“I would’ve tried to carry on Bird’s legacy,” Bryant says without hesitation. “Absolutely. I would’ve done it with a tremendous amount of pride and honor.”

Bryant’s reverence toward Bird might come as a surprise to some, given the Lakers-Celtics rivalry, but Bryant says he studied Bird just as much as he did Magic and Jordan.

Anything specific?

“Timing. Reading situations. Tenacity with his teammates,” Bryant says. “I’ve really studied. That’s like the holy trinity for me — Bird, Michael and Magic. I really watched everything about them.”

And of Bird, Bryant says, “You have no idea how much I’ve studied this guy. Oh, man.”

Kobe Bryant, his generation’s best player, was inspired, and learned from, the best players of the previous generation. Somewhere, there is a 12-year-old who will be the next generation’s best player, and he is studying, learning from, and inspired by Curry. That’s basketball. That’s life. The game evolves.

Curry is the skilled player that everyone wants the U.S. to develop. I think this is somewhat pointless for a college player, but is it really that bad for players to emulate Curry?

If not Curry, who? How should players learn the game? What should players do instead of shooting these three-pointers that destroy their games? When Curry was 12-years-old, did he sit under the basket and do the Mikan Drill for hours or did he jack up threes?

Look, I worked with two young players years ago. One’s dad was a high school coach who coached at least one NBA player, and the other’s dad worked with computers. The first one had to shoot the perfect shot every time; his dad wanted him to practice only an adult shooting technique, which limited him to inside the three-second area. He behaved like he had big aspirations for his son.

The other’s dad really did not care all that much whether or not his son was a good player. He gave him every opportunity, but he was not wrapped up in his son’s success, just that he enjoyed himself. We shot three-pointers; he was 9. He made them. It did not ruin his shot. Well-respected high-school coaches who have won multiple state championships named him the best shooter and the best shooting technique at their basketball camps. He developed into an all-league high school player, and the other one, the one with the adult technique at 10 years old, never played varsity basketball.

Shooting three-pointers did not ruin the player’s life or his game or his shooting technique (of course, we used a smaller ball when he was young, whereas the high-school coach insisted that his son use a men’s ball). Instead, he was motivated, he practiced on his own, he enjoyed the game. He even quit AAU basketball on his own because he said the coach did not do anything worthwhile at practice. He understood. He improved. He developed. Shooting threes had no ill-affects.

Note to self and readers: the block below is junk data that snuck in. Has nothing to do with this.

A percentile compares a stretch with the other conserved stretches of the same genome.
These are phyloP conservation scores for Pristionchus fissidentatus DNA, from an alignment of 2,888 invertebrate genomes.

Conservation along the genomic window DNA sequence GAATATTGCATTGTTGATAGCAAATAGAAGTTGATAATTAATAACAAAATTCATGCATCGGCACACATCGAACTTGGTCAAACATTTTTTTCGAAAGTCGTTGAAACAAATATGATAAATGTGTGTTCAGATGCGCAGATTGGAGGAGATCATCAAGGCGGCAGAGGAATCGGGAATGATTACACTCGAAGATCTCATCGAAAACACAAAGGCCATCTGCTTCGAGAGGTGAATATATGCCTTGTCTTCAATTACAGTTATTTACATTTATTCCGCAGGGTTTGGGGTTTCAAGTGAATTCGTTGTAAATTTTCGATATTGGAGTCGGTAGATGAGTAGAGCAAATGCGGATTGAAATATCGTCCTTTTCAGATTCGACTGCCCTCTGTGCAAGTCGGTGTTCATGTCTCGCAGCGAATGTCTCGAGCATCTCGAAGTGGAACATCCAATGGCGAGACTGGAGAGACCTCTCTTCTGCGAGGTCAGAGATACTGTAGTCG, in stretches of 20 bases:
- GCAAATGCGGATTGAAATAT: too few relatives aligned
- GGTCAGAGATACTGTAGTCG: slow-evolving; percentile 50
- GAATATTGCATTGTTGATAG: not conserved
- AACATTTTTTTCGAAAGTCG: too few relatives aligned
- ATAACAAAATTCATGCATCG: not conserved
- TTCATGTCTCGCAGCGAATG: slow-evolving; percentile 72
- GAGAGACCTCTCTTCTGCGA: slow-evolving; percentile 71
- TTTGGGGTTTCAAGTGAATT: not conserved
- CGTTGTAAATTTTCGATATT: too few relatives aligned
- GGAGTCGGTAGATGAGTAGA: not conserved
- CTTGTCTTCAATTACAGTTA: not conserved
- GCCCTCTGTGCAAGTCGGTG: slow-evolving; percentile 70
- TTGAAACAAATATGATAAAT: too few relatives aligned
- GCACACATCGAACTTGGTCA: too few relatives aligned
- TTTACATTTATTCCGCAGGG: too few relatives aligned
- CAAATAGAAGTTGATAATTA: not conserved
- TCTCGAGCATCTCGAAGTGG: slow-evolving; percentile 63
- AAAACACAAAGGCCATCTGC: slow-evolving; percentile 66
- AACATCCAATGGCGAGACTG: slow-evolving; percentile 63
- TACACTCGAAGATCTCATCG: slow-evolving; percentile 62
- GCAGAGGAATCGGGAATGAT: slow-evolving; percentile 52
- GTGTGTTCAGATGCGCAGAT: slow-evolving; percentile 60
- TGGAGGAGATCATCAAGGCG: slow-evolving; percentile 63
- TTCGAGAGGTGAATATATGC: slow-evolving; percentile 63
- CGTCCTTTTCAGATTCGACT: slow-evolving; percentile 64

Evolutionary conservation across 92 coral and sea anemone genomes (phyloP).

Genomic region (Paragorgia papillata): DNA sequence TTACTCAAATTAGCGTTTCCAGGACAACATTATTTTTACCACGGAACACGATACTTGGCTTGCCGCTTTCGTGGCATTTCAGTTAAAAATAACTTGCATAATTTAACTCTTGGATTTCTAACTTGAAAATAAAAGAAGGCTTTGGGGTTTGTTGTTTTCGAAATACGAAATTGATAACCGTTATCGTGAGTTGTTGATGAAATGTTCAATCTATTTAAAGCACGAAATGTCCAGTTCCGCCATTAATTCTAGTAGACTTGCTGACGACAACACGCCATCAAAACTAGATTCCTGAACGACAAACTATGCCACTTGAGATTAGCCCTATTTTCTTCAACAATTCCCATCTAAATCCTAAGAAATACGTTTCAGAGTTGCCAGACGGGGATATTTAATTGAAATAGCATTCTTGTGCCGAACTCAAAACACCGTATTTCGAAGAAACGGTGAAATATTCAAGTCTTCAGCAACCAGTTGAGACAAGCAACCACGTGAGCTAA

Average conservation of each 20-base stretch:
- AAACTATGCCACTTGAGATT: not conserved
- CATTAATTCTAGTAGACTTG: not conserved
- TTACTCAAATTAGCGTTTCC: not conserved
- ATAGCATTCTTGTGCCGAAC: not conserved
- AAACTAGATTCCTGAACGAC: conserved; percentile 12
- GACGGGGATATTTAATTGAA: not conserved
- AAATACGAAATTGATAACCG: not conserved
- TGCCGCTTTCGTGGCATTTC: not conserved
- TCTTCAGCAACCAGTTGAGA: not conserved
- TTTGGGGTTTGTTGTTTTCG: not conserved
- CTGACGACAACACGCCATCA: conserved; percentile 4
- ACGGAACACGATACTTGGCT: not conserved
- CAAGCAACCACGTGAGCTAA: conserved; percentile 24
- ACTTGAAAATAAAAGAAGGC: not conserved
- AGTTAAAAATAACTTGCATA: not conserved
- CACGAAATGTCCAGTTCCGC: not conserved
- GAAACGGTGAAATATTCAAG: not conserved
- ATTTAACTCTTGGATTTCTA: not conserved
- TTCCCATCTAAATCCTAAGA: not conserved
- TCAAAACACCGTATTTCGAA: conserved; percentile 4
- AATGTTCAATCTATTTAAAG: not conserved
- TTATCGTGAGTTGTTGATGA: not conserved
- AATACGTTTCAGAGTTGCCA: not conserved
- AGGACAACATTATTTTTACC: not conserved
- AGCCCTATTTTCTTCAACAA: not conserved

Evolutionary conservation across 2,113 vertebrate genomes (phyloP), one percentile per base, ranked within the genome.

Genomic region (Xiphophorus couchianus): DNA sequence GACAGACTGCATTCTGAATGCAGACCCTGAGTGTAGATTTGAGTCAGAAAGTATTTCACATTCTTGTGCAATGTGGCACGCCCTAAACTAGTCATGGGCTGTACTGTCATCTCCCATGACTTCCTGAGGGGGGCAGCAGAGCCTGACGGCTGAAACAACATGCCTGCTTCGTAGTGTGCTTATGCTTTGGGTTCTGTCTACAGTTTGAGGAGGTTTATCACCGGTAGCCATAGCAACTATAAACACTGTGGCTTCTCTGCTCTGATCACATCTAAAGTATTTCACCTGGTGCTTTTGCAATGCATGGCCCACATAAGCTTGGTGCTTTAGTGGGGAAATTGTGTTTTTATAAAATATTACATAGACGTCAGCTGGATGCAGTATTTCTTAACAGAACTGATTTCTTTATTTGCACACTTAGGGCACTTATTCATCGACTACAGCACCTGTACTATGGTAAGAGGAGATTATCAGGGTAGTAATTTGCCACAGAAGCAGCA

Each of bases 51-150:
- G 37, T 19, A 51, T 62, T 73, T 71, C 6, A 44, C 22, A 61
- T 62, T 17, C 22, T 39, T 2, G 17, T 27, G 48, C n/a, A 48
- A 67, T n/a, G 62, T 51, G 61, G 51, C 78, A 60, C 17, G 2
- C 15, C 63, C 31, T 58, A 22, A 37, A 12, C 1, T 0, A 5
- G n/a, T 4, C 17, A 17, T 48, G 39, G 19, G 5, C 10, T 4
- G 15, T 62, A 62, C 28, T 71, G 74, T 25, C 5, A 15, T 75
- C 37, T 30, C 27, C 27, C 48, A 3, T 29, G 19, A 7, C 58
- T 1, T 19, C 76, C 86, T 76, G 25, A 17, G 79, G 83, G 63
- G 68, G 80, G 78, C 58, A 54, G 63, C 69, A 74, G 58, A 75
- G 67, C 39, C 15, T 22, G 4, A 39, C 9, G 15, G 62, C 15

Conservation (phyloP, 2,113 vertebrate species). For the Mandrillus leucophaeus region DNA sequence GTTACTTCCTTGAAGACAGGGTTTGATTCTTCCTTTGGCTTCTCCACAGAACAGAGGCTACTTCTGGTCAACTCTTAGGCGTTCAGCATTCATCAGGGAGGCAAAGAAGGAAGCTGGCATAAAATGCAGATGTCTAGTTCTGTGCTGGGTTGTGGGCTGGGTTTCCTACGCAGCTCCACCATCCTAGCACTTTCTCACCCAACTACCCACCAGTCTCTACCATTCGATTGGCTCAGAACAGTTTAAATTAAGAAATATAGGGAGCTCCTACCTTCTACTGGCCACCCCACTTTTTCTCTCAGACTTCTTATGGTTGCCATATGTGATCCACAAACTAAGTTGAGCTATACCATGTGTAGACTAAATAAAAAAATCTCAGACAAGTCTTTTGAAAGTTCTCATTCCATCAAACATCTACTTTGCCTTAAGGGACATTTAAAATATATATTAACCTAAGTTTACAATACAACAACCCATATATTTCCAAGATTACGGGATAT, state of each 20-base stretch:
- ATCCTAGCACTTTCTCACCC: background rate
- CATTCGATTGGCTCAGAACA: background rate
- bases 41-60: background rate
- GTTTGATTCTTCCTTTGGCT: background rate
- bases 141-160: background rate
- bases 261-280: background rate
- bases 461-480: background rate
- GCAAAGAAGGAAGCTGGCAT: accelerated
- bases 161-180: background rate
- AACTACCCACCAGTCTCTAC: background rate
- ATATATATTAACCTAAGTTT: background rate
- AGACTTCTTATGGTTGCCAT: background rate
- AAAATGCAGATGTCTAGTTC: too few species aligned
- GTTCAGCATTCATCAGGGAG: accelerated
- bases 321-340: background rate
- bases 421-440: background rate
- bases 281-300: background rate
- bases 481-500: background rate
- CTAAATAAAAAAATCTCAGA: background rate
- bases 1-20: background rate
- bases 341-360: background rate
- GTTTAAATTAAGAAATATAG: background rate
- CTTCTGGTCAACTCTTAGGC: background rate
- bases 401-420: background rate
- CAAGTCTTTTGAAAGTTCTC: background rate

Youth basketball should be fun. It is funny that we want “players who play all-around basketball”, as Kobe said, but then we criticize tall players who want to shoot like Dirk or Durant or dribble like Magic. Isn’t that all-around basketball?

Will most fall short of Magic’s, Dirk’s, and Curry’s level? Of course. We’re talking about Hall of Famers. 99.99% of all basketball players, regardless of size, practice habits, athleticism, coaching, etc., have fallen and will fall short of their level. But, that doesn’t mean that children should not aspire to play like Steph or Dirk.

Players need a starting point to emulate, and they provide the starting point. As they develop, they will create their own style, their own game. Kobe started by emulating Jordan, but he created his own style. Curry likely emulated his father, and now he has created his own style. Porzingis looked up to Dirk and Gasol, and now he has created his own style. That’s how it works. Most will not make it all the way, and that is okay. Let them enjoy themselves in their journey.

Before I end, let’s not kid ourselves: Children have been running out and shooting three-pointers since the three-point line was created. When I was in elementary and middle school, our coach forbade us from shooting threes at practice and in games, but we shot a bunch at recess. It’s fun. That’s why we play basketball.